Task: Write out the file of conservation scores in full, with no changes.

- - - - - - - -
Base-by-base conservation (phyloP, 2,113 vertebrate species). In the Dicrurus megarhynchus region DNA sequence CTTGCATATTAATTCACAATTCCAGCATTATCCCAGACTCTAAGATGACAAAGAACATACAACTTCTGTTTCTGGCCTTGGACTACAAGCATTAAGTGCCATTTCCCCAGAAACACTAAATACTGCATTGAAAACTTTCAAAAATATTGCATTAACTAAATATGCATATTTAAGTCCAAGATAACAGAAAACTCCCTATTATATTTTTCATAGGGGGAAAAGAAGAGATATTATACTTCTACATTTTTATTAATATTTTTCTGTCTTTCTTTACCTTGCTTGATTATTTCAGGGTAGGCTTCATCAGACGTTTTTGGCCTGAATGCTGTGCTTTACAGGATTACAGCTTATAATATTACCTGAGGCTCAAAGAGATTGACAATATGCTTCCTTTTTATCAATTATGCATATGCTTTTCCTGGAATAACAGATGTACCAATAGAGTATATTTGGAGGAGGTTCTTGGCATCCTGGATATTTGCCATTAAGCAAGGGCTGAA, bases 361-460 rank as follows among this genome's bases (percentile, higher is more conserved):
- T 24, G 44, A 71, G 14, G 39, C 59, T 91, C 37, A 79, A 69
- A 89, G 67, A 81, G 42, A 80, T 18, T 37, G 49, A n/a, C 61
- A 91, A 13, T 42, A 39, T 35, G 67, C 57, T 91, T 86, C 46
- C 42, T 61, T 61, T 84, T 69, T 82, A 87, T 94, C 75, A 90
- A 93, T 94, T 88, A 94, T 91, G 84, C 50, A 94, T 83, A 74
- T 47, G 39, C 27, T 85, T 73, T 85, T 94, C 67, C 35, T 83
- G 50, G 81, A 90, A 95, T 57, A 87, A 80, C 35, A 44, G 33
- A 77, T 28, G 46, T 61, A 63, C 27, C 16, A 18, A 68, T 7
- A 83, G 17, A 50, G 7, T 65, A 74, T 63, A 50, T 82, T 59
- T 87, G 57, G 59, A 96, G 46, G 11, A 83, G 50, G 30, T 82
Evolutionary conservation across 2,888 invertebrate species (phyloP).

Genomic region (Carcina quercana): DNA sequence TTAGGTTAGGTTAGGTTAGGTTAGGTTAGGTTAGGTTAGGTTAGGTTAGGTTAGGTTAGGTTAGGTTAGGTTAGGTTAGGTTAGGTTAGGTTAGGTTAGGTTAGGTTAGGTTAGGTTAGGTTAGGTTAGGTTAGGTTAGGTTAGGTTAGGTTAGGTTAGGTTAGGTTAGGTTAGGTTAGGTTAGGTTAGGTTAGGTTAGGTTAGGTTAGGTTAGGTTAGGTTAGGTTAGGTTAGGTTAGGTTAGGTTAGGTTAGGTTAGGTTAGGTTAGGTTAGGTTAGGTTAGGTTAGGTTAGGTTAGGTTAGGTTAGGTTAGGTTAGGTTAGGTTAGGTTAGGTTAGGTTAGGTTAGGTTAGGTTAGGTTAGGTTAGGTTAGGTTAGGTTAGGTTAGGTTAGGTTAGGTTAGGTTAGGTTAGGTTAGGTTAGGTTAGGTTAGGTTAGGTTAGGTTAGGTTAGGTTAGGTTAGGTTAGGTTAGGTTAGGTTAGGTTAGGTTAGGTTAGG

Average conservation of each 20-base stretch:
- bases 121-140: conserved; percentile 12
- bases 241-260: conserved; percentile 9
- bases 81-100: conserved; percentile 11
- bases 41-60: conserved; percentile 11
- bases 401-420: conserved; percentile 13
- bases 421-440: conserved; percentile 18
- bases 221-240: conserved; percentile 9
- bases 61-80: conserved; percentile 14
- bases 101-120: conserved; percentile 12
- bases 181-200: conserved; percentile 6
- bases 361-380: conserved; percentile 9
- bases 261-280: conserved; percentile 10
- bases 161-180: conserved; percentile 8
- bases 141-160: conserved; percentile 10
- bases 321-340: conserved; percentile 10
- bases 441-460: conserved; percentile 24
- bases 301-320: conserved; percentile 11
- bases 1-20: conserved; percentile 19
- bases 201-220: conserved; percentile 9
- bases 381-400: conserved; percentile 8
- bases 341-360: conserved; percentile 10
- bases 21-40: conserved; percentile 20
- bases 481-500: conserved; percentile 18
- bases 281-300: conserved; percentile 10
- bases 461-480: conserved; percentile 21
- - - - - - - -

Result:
Base-by-base conservation (phyloP, 2,113 vertebrate species). In the Dicrurus megarhynchus region DNA sequence CTTGCATATTAATTCACAATTCCAGCATTATCCCAGACTCTAAGATGACAAAGAACATACAACTTCTGTTTCTGGCCTTGGACTACAAGCATTAAGTGCCATTTCCCCAGAAACACTAAATACTGCATTGAAAACTTTCAAAAATATTGCATTAACTAAATATGCATATTTAAGTCCAAGATAACAGAAAACTCCCTATTATATTTTTCATAGGGGGAAAAGAAGAGATATTATACTTCTACATTTTTATTAATATTTTTCTGTCTTTCTTTACCTTGCTTGATTATTTCAGGGTAGGCTTCATCAGACGTTTTTGGCCTGAATGCTGTGCTTTACAGGATTACAGCTTATAATATTACCTGAGGCTCAAAGAGATTGACAATATGCTTCCTTTTTATCAATTATGCATATGCTTTTCCTGGAATAACAGATGTACCAATAGAGTATATTTGGAGGAGGTTCTTGGCATCCTGGATATTTGCCATTAAGCAAGGGCTGAA, bases 361-460 rank as follows among this genome's bases (percentile, higher is more conserved):
- T 24, G 44, A 71, G 14, G 39, C 59, T 91, C 37, A 79, A 69
- A 89, G 67, A 81, G 42, A 80, T 18, T 37, G 49, A n/a, C 61
- A 91, A 13, T 42, A 39, T 35, G 67, C 57, T 91, T 86, C 46
- C 42, T 61, T 61, T 84, T 69, T 82, A 87, T 94, C 75, A 90
- A 93, T 94, T 88, A 94, T 91, G 84, C 50, A 94, T 83, A 74
- T 47, G 39, C 27, T 85, T 73, T 85, T 94, C 67, C 35, T 83
- G 50, G 81, A 90, A 95, T 57, A 87, A 80, C 35, A 44, G 33
- A 77, T 28, G 46, T 61, A 63, C 27, C 16, A 18, A 68, T 7
- A 83, G 17, A 50, G 7, T 65, A 74, T 63, A 50, T 82, T 59
- T 87, G 57, G 59, A 96, G 46, G 11, A 83, G 50, G 30, T 82
Evolutionary conservation across 2,888 invertebrate species (phyloP).

Genomic region (Carcina quercana): DNA sequence TTAGGTTAGGTTAGGTTAGGTTAGGTTAGGTTAGGTTAGGTTAGGTTAGGTTAGGTTAGGTTAGGTTAGGTTAGGTTAGGTTAGGTTAGGTTAGGTTAGGTTAGGTTAGGTTAGGTTAGGTTAGGTTAGGTTAGGTTAGGTTAGGTTAGGTTAGGTTAGGTTAGGTTAGGTTAGGTTAGGTTAGGTTAGGTTAGGTTAGGTTAGGTTAGGTTAGGTTAGGTTAGGTTAGGTTAGGTTAGGTTAGGTTAGGTTAGGTTAGGTTAGGTTAGGTTAGGTTAGGTTAGGTTAGGTTAGGTTAGGTTAGGTTAGGTTAGGTTAGGTTAGGTTAGGTTAGGTTAGGTTAGGTTAGGTTAGGTTAGGTTAGGTTAGGTTAGGTTAGGTTAGGTTAGGTTAGGTTAGGTTAGGTTAGGTTAGGTTAGGTTAGGTTAGGTTAGGTTAGGTTAGGTTAGGTTAGGTTAGGTTAGGTTAGGTTAGGTTAGGTTAGGTTAGGTTAGGTTAGG

Average conservation of each 20-base stretch:
- bases 121-140: conserved; percentile 12
- bases 241-260: conserved; percentile 9
- bases 81-100: conserved; percentile 11
- bases 41-60: conserved; percentile 11
- bases 401-420: conserved; percentile 13
- bases 421-440: conserved; percentile 18
- bases 221-240: conserved; percentile 9
- bases 61-80: conserved; percentile 14
- bases 101-120: conserved; percentile 12
- bases 181-200: conserved; percentile 6
- bases 361-380: conserved; percentile 9
- bases 261-280: conserved; percentile 10
- bases 161-180: conserved; percentile 8
- bases 141-160: conserved; percentile 10
- bases 321-340: conserved; percentile 10
- bases 441-460: conserved; percentile 24
- bases 301-320: conserved; percentile 11
- bases 1-20: conserved; percentile 19
- bases 201-220: conserved; percentile 9
- bases 381-400: conserved; percentile 8
- bases 341-360: conserved; percentile 10
- bases 21-40: conserved; percentile 20
- bases 481-500: conserved; percentile 18
- bases 281-300: conserved; percentile 10
- bases 461-480: conserved; percentile 21